The old Florida capitol (Pic by Diligent Terrier, via Wikimedia Commons)

The Institute for Southern Studies yesterday released a breakdown of the changes to voter registration rules in Florida and how last year’s law has affected the number of registered voters as the presidential elections nears.

As we have reported extensively here at The Florida Independent, Florida lawmakers passed a new voting law last year that critics have warned is a concerted effort to keep minorities, young people, the elderly and the poor from the polls on Election Day.

The law, which contains a slew of controversial measures, has drawn the most fire for provisions that create a shortened “shelf life” for signatures collected for ballot initiatives, place new restrictions on voters changing their registered addresses on election day, and reduce the number of early voting days.

One of the most contentious provisions, however, is one that places prohibitive rules and restrictions on third-party voter registration groups.

Through the years, the state has sought to crack down on independent voter registration groups due to claims of rampant voter fraud, of which there is little to no evidence. Last year, the state enacted some of the strictest rules for these groups in the country.

Here are some of the stats compiled by the Institute for Southern Studies:

  • Under a new elections law passed by Florida late last year, number of hours groups registering voters have to turn in completed forms or risk fines: 48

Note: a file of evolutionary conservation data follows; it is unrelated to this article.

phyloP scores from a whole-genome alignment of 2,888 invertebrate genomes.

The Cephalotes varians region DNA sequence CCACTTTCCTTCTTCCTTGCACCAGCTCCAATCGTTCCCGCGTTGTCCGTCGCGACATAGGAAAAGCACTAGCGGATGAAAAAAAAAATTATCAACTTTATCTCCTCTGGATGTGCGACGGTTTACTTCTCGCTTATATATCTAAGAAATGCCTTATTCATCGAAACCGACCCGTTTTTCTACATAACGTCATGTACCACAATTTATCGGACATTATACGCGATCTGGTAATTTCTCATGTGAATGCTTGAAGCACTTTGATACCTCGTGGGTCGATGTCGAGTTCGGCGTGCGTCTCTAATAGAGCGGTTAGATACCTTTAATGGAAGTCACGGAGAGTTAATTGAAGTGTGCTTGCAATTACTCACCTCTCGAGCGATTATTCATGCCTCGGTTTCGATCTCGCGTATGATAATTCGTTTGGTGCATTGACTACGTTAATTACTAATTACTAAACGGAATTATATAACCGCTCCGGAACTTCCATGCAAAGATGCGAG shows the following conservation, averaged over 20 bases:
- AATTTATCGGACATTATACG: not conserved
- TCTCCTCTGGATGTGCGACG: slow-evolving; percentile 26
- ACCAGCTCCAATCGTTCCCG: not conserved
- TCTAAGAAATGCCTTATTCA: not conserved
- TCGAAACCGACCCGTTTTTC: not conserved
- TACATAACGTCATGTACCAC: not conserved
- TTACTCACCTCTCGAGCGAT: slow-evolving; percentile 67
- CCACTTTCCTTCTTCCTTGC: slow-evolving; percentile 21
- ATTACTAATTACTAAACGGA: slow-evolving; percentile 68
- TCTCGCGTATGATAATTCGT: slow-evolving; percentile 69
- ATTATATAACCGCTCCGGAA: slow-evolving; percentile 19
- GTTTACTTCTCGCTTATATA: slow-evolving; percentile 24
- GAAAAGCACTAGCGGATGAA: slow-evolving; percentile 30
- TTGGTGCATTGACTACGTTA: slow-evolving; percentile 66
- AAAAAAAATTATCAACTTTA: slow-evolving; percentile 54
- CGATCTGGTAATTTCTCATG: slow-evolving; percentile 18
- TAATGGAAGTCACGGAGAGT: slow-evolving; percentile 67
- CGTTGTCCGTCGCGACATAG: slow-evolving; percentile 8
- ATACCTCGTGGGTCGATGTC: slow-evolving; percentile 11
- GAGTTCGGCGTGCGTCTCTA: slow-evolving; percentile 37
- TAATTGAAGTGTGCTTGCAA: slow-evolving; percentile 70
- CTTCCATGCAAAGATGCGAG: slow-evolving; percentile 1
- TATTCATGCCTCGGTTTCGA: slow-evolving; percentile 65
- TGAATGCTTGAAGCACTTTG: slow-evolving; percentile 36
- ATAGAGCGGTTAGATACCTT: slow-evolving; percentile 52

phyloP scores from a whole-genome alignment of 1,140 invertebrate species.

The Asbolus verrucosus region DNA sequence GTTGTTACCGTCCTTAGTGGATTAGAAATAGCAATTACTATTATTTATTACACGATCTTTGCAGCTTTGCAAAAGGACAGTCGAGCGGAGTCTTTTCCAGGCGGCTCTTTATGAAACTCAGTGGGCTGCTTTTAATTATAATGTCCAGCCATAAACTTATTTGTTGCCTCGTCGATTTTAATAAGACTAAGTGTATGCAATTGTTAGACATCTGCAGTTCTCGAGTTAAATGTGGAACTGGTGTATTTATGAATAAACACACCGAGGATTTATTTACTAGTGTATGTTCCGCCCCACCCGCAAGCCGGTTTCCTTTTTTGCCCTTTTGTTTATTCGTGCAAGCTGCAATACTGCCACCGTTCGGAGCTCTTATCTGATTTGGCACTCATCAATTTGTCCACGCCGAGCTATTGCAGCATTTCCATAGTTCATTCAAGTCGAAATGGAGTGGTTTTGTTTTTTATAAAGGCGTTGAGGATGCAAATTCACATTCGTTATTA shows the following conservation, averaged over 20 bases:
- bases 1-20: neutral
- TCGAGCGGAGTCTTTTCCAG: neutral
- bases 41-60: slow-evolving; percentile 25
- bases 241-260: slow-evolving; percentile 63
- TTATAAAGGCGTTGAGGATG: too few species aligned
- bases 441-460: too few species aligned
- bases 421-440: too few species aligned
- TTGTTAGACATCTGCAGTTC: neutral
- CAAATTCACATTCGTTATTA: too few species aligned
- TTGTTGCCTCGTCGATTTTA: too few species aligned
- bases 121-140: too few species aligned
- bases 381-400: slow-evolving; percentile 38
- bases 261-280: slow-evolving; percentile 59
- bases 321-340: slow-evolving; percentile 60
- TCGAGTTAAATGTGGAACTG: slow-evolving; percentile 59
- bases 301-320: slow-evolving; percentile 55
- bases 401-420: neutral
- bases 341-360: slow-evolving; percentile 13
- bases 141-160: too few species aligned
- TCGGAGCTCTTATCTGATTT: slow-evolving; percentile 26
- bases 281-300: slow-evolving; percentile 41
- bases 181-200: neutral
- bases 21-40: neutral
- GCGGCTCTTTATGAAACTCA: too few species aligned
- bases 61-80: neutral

• Penalty for each voter registration application delivered after the 48-hour period: $50
  • Penalty for each voter registration application delivered after the 48-hour period if the delay was found to be “willful”: $250
  • Deadline in days for handing in registration forms under the old law: 10
  • Since the law took effect, number fewer Floridians who have registered to vote than during the same period before the 2008 election: 81,417
  • Percent by which new registrations dropped in Florida’s Orange County since the law took effect: over 20
  • Percent by which new registrations dropped in Miami-Dade County: 39
  • Number of Florida voters registered by the Okaloosa County Branch of the NAACP on the Sunday of this year’s Martin Luther King Jr. three-day holiday weekend: 2
  • When the local elections office reopened on Tuesday, number of minutes after the 48-hour deadline the NAACP handed in the forms, resulting in a warning letter threatening prosecution:98

As a result of these harsh restrictions, many third-party registration groups, such as Save Dade in Miami, decided to stop holding traditional registration drives. Save Dade, a nonpartisan gay rights advocacy group, has had to re-strategize and re-train volunteers in the wake of the new law.

The League of Women Voters, one of the oldest third-party groups in the country, completely stopped its voter registration efforts because of the new rules.

A court in Tallahassee is  currently considering a challenge to the new rules for voter registration created by the law. The League of Women Voters of Florida, Rock the Vote, Florida PIRG and others filed a lawsuit this past December charging that the law “unconstitutionally and unlawfully burdens their efforts, and the efforts of other individuals and community-based groups, to encourage civic engagement and democratic participation by assisting Florida citizens in registering to vote and exercising their fundamental right to vote.”

Due to federal laws in place protecting the voting rights of minorities, a handful of counties in the state must also have new voting laws approved by the federal government. A federal court is currently reviewing Florida’s voting overhaul, although, there are reports that a decision will not be announced before August.

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